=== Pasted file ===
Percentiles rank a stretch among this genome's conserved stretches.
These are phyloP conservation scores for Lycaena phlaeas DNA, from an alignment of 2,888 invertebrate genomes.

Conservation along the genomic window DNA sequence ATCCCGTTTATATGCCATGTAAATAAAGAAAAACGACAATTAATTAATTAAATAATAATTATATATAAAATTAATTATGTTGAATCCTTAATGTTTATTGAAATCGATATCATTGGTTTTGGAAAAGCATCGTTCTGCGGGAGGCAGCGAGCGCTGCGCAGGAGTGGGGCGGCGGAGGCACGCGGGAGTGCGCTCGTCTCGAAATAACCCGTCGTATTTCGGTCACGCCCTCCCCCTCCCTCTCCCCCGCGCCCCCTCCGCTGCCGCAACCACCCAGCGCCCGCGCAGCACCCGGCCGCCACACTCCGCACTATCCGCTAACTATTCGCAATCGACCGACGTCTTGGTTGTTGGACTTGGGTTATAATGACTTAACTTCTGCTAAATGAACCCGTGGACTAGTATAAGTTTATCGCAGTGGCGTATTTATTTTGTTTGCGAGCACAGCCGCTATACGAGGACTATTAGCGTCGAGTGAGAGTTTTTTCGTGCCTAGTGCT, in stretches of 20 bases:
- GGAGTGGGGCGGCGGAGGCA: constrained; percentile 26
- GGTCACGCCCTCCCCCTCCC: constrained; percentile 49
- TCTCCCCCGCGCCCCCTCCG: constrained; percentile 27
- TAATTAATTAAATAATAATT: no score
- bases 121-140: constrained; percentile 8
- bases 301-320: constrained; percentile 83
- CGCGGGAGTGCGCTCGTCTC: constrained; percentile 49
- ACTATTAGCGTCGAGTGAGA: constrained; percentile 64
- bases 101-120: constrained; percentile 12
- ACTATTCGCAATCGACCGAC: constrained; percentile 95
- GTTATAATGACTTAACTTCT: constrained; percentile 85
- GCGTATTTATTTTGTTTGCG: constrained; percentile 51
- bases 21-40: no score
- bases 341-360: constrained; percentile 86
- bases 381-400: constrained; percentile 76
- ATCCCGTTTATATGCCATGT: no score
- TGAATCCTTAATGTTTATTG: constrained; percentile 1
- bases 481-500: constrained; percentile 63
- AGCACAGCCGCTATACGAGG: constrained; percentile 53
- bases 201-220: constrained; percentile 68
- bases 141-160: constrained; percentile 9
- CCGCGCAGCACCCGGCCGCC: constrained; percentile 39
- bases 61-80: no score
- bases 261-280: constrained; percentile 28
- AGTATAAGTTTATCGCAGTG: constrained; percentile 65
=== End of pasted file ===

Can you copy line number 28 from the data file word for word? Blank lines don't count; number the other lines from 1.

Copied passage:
- AGTATAAGTTTATCGCAGTG: constrained; percentile 65